Home   Sun & Moon   Moon   Lunar Perigee and Apogee

Lunar Perigee and Apogee

The Moon's orbit around Earth is elliptical. The point of the orbit closest to Earth is called perigee, while the point farthest from Earth is known as apogee.

Illustration indicating the difference between a Supermoon and a Micromoon's distance from Earth.

The difference between apogee and perigee.

The difference in Moon's Distance–from its center–to the center of Earth, at perigee and apogee.

timeanddate.com

Elliptical Orbit

The Moon's orbit around Earth is elliptical, with one side closer to Earth than the other.

As a result, the distance between the Moon and Earth varies throughout the month and the year. On average, the distance is about 382,900 kilometers (238,000 miles) from the Moon's center to the center of Earth.

The point on the Moon's orbit closest to Earth is called the perigee and the point farthest away is the apogee.

Supermoons & Micromoons

Illustrative comparison of a Supermoon and Micromoon.
A Supermoon versus a Micromoon.
A Full Moon looks bigger and brighter when it occurs around perigee and smaller and dimmer at apogee.

The Moon's phase and the date of its approach to its perigee or apogee are not synced. When a Full Moon or New Moon occurs close to the Moon's perigee, it is known as a Supermoon. On the other hand, when a Full Moon or New Moon occurs close to the Moon's apogee, it is known as a Micromoon.

The Moon passes through the 2 extreme points–or apsides–perigee and apogee about once a month. The time it takes for the Moon to travel from perigee to perigee, is called the anomalistic month, and takes around 27.55455 days.

This is not to be confused with the synodic month, which lasts a little longer, and is the time it takes the Moon to orbit once around Earth, from New Moon through all the Moon phases to the next New Moon.

Close to Earth

The Supermoon on November 14, 2016, was the closest a Full Moon has been to Earth since January 26, 1948. The next time a Full Moon is even closer to Earth will be on November 25, 2034 (dates based on UTC time).

Moonrise is the best time to view the Moon, weather permitting, of course. At this time, illusion mixes with reality to make a low-hanging Moon that looks unnaturally large when compared to foreground objects.

Lunar Libration

In addition to its counterclockwise orbit around Earth, the Moon rotates around its axis at a constant speed. Like all celestial objects with elliptical orbits, the Moon's speed varies on its path around the Earth. It speeds up when it is at its perigee and slows down when it is at the apogee. This means that at its perigee, the Moon's orbital speed is faster than its rotational speed.

When the Moon rocks slightly from north to south and wobbles a little from east to west, it is called lunar libration. This motion makes it possible, over time, to see up to 58% of the Moon’s surface from Earth, but only 50% at a time.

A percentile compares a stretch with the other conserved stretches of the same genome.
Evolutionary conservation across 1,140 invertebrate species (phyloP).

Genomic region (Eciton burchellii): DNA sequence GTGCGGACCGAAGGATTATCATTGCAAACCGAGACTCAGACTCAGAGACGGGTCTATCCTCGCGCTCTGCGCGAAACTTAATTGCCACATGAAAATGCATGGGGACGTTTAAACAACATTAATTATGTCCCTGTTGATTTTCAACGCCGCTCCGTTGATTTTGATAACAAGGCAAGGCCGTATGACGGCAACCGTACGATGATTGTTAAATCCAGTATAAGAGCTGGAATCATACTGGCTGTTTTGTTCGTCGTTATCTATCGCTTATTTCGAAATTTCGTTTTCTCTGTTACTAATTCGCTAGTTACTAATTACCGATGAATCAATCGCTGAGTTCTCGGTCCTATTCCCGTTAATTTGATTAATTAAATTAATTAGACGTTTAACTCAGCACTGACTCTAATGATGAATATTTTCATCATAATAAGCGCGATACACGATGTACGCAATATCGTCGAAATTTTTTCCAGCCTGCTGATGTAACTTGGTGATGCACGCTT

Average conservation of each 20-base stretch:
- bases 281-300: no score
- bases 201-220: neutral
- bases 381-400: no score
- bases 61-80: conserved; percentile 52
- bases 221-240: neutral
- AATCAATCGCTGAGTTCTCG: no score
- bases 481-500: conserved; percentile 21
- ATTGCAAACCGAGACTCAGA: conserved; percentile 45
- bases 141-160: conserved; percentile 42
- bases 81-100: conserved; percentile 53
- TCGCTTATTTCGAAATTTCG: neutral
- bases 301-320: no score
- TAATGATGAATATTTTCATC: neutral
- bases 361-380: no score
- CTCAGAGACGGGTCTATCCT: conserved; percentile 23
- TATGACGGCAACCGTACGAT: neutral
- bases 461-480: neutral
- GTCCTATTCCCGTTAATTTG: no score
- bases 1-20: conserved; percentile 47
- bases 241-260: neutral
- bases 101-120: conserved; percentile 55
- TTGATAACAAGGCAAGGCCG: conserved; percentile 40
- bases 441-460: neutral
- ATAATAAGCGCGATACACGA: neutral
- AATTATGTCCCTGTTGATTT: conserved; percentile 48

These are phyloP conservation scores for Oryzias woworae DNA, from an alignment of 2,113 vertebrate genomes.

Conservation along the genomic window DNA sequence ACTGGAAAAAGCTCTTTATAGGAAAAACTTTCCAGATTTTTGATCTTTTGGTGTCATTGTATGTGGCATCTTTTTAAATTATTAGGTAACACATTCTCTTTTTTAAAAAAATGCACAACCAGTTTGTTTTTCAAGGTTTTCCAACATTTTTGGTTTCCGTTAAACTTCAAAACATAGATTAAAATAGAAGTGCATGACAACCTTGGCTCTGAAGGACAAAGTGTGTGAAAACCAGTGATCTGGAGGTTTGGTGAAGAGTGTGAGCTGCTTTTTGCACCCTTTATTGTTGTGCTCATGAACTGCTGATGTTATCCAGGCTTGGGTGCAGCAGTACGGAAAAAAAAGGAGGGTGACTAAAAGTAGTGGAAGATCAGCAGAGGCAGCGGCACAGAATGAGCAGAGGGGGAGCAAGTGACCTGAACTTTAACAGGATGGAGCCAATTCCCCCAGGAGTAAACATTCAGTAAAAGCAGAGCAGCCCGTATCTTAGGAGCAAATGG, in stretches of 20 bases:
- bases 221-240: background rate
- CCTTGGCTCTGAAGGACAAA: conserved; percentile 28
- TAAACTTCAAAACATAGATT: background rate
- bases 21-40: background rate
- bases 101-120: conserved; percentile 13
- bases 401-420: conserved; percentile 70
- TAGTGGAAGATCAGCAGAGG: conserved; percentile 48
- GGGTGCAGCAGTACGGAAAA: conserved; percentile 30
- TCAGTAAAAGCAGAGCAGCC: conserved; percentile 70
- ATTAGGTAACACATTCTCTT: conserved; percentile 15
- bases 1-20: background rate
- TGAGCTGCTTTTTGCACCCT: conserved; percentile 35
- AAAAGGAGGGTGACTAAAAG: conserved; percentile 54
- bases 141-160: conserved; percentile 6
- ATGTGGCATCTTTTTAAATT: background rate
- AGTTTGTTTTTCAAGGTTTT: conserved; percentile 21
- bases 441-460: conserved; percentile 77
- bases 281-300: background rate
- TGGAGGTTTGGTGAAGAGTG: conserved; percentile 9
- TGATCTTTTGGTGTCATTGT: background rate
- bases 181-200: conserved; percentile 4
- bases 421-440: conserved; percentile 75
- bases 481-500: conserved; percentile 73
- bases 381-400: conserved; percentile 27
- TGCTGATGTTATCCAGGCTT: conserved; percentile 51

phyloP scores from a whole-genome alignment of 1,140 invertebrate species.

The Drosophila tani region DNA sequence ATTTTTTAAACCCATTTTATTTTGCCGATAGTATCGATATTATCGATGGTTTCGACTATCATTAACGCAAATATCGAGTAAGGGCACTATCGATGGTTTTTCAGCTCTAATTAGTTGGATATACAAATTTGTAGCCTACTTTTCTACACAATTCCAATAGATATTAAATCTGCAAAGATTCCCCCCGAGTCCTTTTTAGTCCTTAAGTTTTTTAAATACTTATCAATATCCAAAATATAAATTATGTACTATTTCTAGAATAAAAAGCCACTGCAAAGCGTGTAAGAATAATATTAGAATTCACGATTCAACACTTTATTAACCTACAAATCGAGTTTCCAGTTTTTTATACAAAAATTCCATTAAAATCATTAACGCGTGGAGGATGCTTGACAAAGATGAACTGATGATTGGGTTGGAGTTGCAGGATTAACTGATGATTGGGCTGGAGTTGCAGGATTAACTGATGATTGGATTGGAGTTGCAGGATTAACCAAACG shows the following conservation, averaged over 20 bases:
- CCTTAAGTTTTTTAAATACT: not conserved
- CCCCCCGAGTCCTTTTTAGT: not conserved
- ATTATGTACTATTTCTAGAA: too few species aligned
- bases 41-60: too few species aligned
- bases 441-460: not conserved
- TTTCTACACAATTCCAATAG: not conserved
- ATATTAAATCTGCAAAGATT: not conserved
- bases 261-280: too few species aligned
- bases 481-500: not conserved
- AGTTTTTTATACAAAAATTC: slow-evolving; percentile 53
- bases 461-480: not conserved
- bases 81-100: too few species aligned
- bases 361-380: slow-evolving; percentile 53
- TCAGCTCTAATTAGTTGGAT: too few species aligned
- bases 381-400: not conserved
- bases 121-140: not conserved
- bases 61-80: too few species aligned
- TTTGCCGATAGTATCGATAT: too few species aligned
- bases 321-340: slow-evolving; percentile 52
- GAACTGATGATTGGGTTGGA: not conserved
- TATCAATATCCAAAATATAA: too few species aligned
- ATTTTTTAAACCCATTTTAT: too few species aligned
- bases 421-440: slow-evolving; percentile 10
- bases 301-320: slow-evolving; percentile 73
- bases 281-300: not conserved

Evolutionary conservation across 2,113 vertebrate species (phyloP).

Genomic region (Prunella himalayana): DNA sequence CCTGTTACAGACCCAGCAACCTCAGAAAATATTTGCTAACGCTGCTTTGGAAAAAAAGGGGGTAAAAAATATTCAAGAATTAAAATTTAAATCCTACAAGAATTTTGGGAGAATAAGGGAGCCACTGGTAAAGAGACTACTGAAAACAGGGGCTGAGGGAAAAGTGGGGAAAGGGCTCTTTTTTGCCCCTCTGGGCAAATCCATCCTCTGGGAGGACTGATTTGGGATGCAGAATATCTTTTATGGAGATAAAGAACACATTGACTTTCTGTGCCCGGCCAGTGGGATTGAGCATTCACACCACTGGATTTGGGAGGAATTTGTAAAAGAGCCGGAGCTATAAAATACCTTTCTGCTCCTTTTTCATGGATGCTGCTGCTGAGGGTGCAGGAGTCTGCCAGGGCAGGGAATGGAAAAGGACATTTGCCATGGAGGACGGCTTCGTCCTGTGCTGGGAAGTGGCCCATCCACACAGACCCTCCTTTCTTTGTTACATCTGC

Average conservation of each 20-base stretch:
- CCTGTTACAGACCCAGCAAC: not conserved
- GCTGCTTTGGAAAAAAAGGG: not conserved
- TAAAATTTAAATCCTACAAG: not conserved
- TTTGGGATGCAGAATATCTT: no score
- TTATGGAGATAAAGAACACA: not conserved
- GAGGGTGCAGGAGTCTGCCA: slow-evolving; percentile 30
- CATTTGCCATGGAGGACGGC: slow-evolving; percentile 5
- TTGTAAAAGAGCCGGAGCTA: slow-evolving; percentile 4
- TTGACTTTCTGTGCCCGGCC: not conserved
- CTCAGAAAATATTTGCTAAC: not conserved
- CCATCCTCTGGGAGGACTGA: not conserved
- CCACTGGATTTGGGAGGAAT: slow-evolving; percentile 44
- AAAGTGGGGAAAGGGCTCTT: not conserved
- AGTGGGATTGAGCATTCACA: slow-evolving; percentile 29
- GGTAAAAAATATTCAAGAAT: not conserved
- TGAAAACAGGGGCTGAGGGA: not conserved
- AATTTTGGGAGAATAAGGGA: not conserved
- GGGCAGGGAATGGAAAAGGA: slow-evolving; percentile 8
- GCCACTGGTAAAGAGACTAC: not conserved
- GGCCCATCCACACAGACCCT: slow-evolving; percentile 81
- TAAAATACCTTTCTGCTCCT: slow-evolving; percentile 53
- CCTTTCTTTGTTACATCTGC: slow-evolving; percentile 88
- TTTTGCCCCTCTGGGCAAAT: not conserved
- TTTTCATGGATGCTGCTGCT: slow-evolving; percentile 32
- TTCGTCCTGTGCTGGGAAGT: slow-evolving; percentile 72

Perigean and Apogean Tides

The Full Moon lighting up the ocean.
The Moon's gravitational pull causes tides.
The Moon's gravitational pull causes tides.
©bigstockphoto.com/duallogic

The greatest difference between high and low tide is around Full Moon and New Moon, known as spring tides or king tides. During these Moon phases, the gravitational forces of the Moon and the Sun combine to pull the ocean’s water in the same direction.

Perigean spring tides have around 5 cm (2 inches) larger variation than regular spring tides, while apogean spring tides have around 5 cm (2 inches) smaller variation than normal spring tides.

Natural Disaster Trigger?

Although the Sun and the Moon’s alignment cause a small increase in tectonic activity, the effects of the Supermoon on Earth are minor. Many scientists have conducted studies and haven’t found anything significant that can link the Super Moon to natural disasters.

According to NASA, the combination of the Moon being at its closest and at Full Moon, should not affect the internal energy balance of the Earth since there are lunar tides every day.

Topics: Astronomy, Moon

Next Perigee

Apr 27, 2017 at 12:14 pm

Distance: 359,327 km / 223,275 mi

Next Apogee

May 12, 2017 at 3:51 pm

Distance: 406,210 km / 252,407 mi

Apogees and Perigees in 2017

Times for Apogee/Perigee can vary by time zone. Dates are based on the local time in Washington DC. Change location

Advertising

The Moon

  1. What Is a Supermoon?
  2. The Moon Phases
  3. What Is a Micro Moon?
  4. Is a Blue Moon Blue?
  5. The Moon's Orbit
  6. What Is a Black Moon?
  7. What Are Moonbows?
  8. Full Moon Names
  9. Taking pictures of the Moon

Moon index

Moon Distance

The Moon Phases

  1. The Lunar Month
  2. New Moon
  3. Waxing Crescent Moon
  4. First Quarter Moon
  5. Waxing Gibbous Moon
  6. Full Moon
  7. Waning Gibbous Moon
  8. Third Quarter Moon
  9. Waning Crescent Moon

Moon Phases

Moon Phases In Your City

Moonrise & Moonset Times

Eclipse Lookup

Weather Look-Up

You might also like

What Is the Umbra?

The umbra is the dark center portion of a shadow. The Moon's umbra causes total solar eclipses, and the Earth's umbra is involved in total and partial lunar eclipses. more

What Is Earthshine?

Earthshine is a dull glow that occurs when the Sun’s light reflects off the Earth's surface and illuminates the unlit portion of the Moon. more

Why 3 Shadows?

The Earth and the Moon cast 3 different shadows: umbra, penumbra, and antumbra. Why are there 3 types of shadows and how are they defined? more

What Is the Antumbra?

The antumbra is the lighter part of a shadow that forms at a certain distance from the object casting the shadow. It is involved in annular solar eclipses and planet transits. more